The primary goal of Dr. Schwab’s lab is understanding the underlying mechanism of maladaptive immune response triggered by spinal cord injury (SCI). SCI can trigger a systemic “immune paralysis,” facilitating infection susceptibility and impaired discrimination between self and non-self proteins, resulting in post-traumatic autoimmunity. Both maladaptive neuro-immunological syndromes are associated with inferior repair and serve as a causal target to improve neurological recovery. My lab applies a bedside-to-bench translational approach to decipher molecular underpinnings of clinical syndromes associated with poor recovery. We have recently identified a pathological neuroendocrine reflex driving acute spinal cord injury-induced immune deficiency syndrome (SCI-IDS). Blocking this reflex reversed infection susceptibility and can lead to develop non-antibiotic anti-infective therapies. To safeguard successful translation of experimental findings back to the clinic, another interest is on developing ways to improve prediction of animal models for clinical trials, reduce inherent bias and increase value of experimental SCI research.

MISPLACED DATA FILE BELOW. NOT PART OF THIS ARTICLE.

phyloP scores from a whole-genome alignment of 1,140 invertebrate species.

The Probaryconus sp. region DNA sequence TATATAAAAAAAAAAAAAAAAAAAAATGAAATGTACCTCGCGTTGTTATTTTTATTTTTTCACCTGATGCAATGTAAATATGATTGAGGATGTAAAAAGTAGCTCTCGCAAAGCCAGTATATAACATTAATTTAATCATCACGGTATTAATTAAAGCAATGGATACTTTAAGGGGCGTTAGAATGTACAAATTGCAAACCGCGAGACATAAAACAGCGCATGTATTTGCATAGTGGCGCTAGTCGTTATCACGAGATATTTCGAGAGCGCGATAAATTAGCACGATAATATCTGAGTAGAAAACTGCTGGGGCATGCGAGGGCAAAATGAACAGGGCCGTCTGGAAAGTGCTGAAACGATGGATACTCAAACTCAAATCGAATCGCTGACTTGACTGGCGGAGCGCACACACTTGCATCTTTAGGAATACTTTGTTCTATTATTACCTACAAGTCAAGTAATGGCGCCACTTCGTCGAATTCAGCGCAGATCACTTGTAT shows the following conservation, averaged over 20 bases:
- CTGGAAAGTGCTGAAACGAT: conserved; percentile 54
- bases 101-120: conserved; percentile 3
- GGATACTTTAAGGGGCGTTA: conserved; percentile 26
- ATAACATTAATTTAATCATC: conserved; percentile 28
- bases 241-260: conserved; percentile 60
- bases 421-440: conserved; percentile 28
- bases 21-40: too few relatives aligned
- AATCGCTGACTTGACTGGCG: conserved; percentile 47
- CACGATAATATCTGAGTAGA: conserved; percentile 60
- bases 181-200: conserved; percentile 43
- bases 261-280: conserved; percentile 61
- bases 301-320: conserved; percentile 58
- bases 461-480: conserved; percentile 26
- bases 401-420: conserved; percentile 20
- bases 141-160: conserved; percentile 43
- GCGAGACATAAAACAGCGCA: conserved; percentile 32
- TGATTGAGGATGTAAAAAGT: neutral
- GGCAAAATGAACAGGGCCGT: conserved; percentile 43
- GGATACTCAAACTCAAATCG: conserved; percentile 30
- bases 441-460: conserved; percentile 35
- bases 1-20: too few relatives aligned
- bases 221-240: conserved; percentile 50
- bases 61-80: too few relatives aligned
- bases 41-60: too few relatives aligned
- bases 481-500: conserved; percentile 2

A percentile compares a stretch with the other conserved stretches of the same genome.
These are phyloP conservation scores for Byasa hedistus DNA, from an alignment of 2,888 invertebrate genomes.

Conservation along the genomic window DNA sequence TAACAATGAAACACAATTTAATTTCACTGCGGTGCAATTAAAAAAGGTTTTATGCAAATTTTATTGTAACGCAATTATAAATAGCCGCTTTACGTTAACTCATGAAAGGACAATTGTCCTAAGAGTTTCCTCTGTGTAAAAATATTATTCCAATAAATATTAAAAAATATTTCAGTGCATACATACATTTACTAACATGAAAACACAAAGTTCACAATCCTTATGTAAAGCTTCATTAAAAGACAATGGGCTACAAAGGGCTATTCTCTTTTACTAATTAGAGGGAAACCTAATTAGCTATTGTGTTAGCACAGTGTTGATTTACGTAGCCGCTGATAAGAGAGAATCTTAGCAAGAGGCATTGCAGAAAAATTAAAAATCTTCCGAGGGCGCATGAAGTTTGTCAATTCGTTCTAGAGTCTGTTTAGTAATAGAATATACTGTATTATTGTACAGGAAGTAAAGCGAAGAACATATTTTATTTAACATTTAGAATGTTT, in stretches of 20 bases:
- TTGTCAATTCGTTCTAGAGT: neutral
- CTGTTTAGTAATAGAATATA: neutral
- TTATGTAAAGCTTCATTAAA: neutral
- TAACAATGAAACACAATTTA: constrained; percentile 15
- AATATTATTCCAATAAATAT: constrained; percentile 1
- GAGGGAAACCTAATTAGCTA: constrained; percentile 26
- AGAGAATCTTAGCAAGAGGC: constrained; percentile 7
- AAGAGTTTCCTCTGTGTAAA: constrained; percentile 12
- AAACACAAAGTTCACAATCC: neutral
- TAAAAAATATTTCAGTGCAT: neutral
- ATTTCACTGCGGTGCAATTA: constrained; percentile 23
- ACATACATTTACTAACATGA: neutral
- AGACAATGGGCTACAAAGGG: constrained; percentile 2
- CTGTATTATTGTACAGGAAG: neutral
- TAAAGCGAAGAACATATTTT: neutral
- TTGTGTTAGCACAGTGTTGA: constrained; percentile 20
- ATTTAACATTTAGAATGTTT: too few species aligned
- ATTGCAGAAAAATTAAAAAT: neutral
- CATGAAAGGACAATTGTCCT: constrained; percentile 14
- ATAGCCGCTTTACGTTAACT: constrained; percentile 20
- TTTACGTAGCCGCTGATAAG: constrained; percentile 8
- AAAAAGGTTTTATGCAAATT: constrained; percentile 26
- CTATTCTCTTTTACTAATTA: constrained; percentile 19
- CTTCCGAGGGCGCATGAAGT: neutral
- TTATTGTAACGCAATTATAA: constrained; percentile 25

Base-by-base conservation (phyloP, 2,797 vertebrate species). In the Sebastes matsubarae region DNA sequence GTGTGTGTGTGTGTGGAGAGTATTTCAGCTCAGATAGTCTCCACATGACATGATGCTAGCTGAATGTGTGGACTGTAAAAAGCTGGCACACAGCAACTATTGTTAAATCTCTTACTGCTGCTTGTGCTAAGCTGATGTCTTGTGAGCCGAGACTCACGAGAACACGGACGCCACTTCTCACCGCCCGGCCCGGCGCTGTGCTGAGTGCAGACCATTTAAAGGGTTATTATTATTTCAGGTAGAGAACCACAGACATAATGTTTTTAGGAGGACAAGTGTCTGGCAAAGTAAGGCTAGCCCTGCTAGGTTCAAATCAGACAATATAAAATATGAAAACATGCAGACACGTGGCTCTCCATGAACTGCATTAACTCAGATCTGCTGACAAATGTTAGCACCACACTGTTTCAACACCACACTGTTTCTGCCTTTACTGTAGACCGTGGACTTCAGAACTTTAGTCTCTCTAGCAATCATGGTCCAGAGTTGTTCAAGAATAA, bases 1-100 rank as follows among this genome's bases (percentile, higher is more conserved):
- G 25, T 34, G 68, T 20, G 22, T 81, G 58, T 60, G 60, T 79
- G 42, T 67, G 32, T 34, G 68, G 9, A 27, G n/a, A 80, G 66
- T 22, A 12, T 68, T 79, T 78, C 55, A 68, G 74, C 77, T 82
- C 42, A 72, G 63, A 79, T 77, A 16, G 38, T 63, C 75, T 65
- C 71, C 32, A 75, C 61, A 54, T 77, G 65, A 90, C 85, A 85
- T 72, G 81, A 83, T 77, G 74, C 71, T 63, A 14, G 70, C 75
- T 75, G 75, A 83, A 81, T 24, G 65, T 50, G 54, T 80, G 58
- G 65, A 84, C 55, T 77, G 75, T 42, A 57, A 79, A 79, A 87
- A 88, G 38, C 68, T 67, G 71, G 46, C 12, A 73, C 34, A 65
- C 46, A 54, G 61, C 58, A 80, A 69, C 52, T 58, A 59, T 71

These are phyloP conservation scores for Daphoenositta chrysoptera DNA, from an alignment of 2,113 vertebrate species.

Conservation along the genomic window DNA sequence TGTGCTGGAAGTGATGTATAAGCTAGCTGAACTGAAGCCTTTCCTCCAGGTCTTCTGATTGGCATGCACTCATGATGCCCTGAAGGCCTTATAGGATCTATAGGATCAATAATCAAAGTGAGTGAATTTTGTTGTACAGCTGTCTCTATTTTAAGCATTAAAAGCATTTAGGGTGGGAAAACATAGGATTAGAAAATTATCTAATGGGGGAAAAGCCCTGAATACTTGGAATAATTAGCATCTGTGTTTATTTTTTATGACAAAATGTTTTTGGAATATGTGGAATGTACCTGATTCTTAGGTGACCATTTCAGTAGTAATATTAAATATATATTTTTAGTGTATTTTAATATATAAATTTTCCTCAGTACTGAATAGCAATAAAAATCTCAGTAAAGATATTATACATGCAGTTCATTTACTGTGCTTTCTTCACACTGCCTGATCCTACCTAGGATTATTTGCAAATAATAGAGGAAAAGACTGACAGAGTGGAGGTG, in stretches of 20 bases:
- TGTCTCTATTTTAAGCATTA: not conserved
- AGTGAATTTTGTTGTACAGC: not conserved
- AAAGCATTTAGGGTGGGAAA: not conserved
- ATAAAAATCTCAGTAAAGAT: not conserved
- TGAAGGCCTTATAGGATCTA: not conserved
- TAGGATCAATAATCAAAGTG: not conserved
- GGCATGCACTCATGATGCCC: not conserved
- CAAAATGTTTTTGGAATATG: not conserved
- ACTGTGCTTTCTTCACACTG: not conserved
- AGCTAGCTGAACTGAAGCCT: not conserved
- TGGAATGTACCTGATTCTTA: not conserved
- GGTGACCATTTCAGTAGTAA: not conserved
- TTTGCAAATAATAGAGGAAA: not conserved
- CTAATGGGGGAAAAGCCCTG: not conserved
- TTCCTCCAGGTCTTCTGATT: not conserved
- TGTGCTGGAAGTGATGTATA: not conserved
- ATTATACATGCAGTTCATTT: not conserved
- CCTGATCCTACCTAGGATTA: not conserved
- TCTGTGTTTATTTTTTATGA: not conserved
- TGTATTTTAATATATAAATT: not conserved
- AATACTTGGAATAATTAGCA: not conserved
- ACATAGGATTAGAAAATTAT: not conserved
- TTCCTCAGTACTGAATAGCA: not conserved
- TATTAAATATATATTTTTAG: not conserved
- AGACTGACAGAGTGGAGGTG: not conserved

View Dr. Schwab's profile Schwab Lab

Stephen J. Kolb, MD, PhD


Genetic and molecular basis of motor neuron selectivity in neuromuscular diseases including amyotrophic lateral sclerosis and spinal muscular atrophy.

Dr. Kolb’s research centers on recent advances in the genetics of amyotrophic lateral sclerosis (ALS) and the emergence of therapeutic gene therapies, which has resulted in increasing optimism that there’s hope for meaningful disease-modifying therapies in genetic forms of ALS. Whole genome/exome sequencing and genome-wide association studies recently revealed that ALS-associated mutations in the C-terminal domain of the kinesin KIF5A. Dr. Kolb’s lab has created a novel mouse model of Kif5a ALS, with which the scientists will characterize the behavioral, electrophysiological and pathological changes as a first step to understand the functional consequences of KIF5A ALS-associated mutations and to create a tool for future preclinical and basic science studies.